Perfect in Perlis
Etc. EditorialLocal clothing institution Perlis is revamping its image this fall, thanks to owners David G. and Sharon Perlis, and the direction of the son, David W. Perlis. The store, which opened three generations ago under Rogers Perlis, has long been known as the go-to place in town for premium men’s suiting and custom tailoring, as well as their exclusive crawfish logo clothing. Their on-site alteration shop staffs nine people all times, ensuring clothing purchased here by men, women and children alike will have expert care for the life of the garment. Now, the store is taking those long-term customers into a new age, modernizing their incoming clothing and fashion lines. Carrying the latest in fashion for men and women – including designers Zanelli, Badgley Mischka, Yansi Fugel and Jack Victor – the retailer assures there’s something for all tastes and wallets. “If you haven’t been to Perlis in a while you should come check things out,” says David W., “the fashion industry constantly changes, and we are carrying a more diverse offering than ever before in order to grow customer relationships in the entire region.” This month, check out their men’s cashmere sport coat sale for the chilly weather ahead, as well as their women’s pre-holiday sale.

Information 6070 Magazine St., 895-8661, www.perlis.com  –Lilith Dorko Tiny titans of the Insectarium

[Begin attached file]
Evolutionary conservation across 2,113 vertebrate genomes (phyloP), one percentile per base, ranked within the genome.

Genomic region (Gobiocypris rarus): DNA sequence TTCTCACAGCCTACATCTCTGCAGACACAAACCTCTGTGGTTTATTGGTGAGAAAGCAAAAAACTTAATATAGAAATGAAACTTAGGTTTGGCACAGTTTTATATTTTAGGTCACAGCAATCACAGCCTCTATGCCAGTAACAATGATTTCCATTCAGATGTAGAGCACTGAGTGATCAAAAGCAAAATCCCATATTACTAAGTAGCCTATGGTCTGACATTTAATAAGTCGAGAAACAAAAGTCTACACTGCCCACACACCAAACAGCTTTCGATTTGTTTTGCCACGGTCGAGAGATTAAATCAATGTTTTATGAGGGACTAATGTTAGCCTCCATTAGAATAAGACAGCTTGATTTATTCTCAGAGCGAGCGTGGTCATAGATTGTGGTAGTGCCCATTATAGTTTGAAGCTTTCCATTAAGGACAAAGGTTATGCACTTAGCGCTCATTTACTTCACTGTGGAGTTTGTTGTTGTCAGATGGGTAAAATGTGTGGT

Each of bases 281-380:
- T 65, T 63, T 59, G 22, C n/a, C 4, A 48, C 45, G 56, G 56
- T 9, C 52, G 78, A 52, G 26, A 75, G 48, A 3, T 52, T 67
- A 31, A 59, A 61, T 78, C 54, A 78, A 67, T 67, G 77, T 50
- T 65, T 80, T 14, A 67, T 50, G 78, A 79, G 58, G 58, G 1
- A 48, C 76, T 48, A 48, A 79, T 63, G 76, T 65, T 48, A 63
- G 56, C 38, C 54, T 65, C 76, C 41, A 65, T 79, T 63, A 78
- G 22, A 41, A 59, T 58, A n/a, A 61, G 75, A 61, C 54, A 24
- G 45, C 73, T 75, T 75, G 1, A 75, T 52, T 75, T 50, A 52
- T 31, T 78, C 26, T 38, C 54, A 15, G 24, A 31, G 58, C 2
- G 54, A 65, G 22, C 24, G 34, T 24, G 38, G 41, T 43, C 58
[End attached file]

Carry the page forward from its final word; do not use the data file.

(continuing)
Etc. EditorialJune 13, 2008 marked the opening of the Audubon Insectarium. The facility holds over 15 exhibits and galleries that feature insects from all around the globe.

Part of the mission of the Insectarium is to bring the “often misunderstood world of insects and their relatives up close and personal to our guests,” says Meghan Calhoun, volunteer manager. Without these “tiny titans,” continues Calhoun, “much of life as we know it would not be possible.” That is because insects help pollinate food products, in addition to breaking down garbage and controlling pests amongst populations.

 “They make up 80 percent of life on the planet, so it’s only fitting that they have a place to give them honor,” says Calhoun. Four main areas are found at the Insectarium; in each one, staff entomologists are positioned with insects to interact with guests. Volunteers, called “Bug Ambassadors” and “Team Insect” roam from gallery to gallery loaded with “knowledge, props, biofacts, games, prizes and more” to engage and educate visitors.

Species vary throughout the year and Calhoun believes that “everyone walks away from the Insectarium with a favorite bug.”

Information, 423 Canal St., 581-4629, www.auduboninstitute.org. – Sarah Ravits